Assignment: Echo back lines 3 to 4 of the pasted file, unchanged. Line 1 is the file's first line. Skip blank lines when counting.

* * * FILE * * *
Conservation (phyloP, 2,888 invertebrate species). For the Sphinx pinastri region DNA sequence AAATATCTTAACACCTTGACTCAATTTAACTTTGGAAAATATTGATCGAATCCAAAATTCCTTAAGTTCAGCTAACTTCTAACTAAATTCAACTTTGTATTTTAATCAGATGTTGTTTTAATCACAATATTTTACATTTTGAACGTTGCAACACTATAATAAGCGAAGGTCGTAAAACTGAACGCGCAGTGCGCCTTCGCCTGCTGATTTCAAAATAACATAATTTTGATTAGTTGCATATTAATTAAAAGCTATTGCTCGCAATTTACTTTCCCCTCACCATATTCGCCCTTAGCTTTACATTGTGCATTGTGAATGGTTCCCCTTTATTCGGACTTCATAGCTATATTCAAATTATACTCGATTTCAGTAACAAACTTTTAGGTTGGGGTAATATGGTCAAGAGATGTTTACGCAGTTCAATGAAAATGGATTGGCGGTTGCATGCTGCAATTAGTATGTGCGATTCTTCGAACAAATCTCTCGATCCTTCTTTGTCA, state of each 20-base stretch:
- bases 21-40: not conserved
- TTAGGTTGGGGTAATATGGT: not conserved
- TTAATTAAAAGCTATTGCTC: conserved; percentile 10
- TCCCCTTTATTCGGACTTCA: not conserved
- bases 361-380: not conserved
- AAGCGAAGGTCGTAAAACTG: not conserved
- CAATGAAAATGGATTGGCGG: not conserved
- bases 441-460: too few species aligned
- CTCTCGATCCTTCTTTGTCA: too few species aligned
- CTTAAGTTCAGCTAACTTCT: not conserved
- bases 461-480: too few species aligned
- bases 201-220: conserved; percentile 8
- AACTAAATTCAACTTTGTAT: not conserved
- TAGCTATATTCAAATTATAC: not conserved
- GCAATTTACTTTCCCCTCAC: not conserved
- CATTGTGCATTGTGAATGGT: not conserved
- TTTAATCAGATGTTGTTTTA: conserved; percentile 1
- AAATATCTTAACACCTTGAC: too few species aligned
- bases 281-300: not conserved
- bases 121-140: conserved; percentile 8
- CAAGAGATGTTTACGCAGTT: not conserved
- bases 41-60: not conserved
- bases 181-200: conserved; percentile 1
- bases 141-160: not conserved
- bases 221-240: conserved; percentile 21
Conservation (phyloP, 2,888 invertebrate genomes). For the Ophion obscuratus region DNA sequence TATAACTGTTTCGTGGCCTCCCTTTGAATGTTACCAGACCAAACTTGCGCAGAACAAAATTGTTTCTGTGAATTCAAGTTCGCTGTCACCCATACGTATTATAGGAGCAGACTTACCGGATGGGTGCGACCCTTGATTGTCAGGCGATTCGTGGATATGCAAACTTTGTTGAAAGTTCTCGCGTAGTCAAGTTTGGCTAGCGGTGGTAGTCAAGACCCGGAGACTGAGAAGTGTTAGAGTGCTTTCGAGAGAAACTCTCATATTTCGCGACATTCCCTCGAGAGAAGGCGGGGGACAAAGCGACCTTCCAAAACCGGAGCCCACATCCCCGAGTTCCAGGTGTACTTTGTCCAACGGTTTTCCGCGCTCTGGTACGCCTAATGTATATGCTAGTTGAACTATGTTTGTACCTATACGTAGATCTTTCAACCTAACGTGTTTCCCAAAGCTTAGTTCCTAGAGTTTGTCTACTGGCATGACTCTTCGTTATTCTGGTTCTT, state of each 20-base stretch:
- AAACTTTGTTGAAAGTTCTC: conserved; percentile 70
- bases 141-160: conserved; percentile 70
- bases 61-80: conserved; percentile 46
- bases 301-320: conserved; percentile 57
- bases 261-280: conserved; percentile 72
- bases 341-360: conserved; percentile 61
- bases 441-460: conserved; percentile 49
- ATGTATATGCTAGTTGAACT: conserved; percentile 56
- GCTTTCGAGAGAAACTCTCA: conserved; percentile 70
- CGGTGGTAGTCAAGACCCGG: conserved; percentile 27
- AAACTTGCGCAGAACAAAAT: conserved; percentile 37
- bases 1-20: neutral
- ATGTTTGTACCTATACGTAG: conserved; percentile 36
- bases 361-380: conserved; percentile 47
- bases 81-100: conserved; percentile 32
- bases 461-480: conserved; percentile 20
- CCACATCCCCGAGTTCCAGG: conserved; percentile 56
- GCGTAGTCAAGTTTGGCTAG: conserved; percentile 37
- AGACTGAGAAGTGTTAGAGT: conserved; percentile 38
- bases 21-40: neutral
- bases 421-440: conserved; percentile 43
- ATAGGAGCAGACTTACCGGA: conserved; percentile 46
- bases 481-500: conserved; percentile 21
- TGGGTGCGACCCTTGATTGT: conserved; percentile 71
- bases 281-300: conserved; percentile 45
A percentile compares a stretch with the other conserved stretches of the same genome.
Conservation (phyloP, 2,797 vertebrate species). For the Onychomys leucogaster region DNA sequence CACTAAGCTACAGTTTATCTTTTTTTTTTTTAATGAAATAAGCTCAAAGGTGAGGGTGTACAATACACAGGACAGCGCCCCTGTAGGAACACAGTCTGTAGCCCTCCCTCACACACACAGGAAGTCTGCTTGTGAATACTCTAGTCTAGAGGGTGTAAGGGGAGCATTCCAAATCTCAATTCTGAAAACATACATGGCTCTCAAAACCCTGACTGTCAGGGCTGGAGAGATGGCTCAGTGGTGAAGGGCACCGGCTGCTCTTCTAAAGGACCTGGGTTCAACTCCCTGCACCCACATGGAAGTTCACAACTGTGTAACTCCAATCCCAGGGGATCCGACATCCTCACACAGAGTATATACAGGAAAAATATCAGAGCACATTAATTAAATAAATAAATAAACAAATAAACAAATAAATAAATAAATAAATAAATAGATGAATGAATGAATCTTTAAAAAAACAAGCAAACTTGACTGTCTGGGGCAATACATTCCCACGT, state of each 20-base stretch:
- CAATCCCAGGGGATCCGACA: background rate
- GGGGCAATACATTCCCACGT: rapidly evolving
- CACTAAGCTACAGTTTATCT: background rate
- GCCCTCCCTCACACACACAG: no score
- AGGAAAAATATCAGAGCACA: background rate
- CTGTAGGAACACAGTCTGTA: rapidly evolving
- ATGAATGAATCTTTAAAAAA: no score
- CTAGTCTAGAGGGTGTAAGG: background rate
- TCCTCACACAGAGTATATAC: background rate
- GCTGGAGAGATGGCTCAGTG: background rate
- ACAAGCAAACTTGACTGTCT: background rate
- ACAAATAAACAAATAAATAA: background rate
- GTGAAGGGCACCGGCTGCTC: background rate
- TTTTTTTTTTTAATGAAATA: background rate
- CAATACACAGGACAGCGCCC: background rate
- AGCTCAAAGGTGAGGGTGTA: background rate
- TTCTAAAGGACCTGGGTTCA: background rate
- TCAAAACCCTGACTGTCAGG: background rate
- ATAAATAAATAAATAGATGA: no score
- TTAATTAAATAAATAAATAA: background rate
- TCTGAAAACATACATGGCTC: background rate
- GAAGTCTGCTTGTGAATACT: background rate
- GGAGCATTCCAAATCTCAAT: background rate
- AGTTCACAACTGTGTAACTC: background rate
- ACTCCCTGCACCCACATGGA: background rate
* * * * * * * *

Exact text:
- TTAGGTTGGGGTAATATGGT: not conserved
- TTAATTAAAAGCTATTGCTC: conserved; percentile 10